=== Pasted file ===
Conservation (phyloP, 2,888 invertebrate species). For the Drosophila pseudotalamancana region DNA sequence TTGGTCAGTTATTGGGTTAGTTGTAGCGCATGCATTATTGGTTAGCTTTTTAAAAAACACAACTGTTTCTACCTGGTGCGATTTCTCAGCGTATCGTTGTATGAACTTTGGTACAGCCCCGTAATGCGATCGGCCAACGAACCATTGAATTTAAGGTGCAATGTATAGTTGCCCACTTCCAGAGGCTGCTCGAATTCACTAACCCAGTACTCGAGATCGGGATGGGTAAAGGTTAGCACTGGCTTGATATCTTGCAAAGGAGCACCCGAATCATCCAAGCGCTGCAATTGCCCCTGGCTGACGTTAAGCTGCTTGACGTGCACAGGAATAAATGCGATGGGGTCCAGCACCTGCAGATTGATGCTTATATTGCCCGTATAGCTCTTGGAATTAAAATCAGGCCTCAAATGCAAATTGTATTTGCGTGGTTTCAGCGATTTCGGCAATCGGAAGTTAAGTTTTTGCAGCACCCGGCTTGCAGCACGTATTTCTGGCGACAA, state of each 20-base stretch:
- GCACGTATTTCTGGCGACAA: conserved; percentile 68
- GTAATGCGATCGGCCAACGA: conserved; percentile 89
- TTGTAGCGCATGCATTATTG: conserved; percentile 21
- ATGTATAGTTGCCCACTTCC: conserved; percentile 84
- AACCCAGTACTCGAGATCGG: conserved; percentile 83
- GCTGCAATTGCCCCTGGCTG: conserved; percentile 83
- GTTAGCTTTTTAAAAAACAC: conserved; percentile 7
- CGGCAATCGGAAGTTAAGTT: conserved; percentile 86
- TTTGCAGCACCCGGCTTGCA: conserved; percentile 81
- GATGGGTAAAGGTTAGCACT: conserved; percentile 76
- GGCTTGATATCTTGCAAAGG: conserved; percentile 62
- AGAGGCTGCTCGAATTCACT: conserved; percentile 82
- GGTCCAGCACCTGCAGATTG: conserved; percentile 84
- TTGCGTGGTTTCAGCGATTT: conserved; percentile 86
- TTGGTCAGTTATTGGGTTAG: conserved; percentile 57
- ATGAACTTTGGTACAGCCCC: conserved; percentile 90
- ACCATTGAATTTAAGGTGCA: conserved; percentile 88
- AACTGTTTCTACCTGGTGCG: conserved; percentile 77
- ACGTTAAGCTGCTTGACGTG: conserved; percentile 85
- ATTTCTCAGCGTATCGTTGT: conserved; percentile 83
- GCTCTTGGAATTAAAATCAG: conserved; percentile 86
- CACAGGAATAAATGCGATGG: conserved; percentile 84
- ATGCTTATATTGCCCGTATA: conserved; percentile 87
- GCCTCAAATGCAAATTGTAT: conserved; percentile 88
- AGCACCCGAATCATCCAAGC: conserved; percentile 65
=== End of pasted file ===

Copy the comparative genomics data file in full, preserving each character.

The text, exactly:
Conservation (phyloP, 2,888 invertebrate species). For the Drosophila pseudotalamancana region DNA sequence TTGGTCAGTTATTGGGTTAGTTGTAGCGCATGCATTATTGGTTAGCTTTTTAAAAAACACAACTGTTTCTACCTGGTGCGATTTCTCAGCGTATCGTTGTATGAACTTTGGTACAGCCCCGTAATGCGATCGGCCAACGAACCATTGAATTTAAGGTGCAATGTATAGTTGCCCACTTCCAGAGGCTGCTCGAATTCACTAACCCAGTACTCGAGATCGGGATGGGTAAAGGTTAGCACTGGCTTGATATCTTGCAAAGGAGCACCCGAATCATCCAAGCGCTGCAATTGCCCCTGGCTGACGTTAAGCTGCTTGACGTGCACAGGAATAAATGCGATGGGGTCCAGCACCTGCAGATTGATGCTTATATTGCCCGTATAGCTCTTGGAATTAAAATCAGGCCTCAAATGCAAATTGTATTTGCGTGGTTTCAGCGATTTCGGCAATCGGAAGTTAAGTTTTTGCAGCACCCGGCTTGCAGCACGTATTTCTGGCGACAA, state of each 20-base stretch:
- GCACGTATTTCTGGCGACAA: conserved; percentile 68
- GTAATGCGATCGGCCAACGA: conserved; percentile 89
- TTGTAGCGCATGCATTATTG: conserved; percentile 21
- ATGTATAGTTGCCCACTTCC: conserved; percentile 84
- AACCCAGTACTCGAGATCGG: conserved; percentile 83
- GCTGCAATTGCCCCTGGCTG: conserved; percentile 83
- GTTAGCTTTTTAAAAAACAC: conserved; percentile 7
- CGGCAATCGGAAGTTAAGTT: conserved; percentile 86
- TTTGCAGCACCCGGCTTGCA: conserved; percentile 81
- GATGGGTAAAGGTTAGCACT: conserved; percentile 76
- GGCTTGATATCTTGCAAAGG: conserved; percentile 62
- AGAGGCTGCTCGAATTCACT: conserved; percentile 82
- GGTCCAGCACCTGCAGATTG: conserved; percentile 84
- TTGCGTGGTTTCAGCGATTT: conserved; percentile 86
- TTGGTCAGTTATTGGGTTAG: conserved; percentile 57
- ATGAACTTTGGTACAGCCCC: conserved; percentile 90
- ACCATTGAATTTAAGGTGCA: conserved; percentile 88
- AACTGTTTCTACCTGGTGCG: conserved; percentile 77
- ACGTTAAGCTGCTTGACGTG: conserved; percentile 85
- ATTTCTCAGCGTATCGTTGT: conserved; percentile 83
- GCTCTTGGAATTAAAATCAG: conserved; percentile 86
- CACAGGAATAAATGCGATGG: conserved; percentile 84
- ATGCTTATATTGCCCGTATA: conserved; percentile 87
- GCCTCAAATGCAAATTGTAT: conserved; percentile 88
- AGCACCCGAATCATCCAAGC: conserved; percentile 65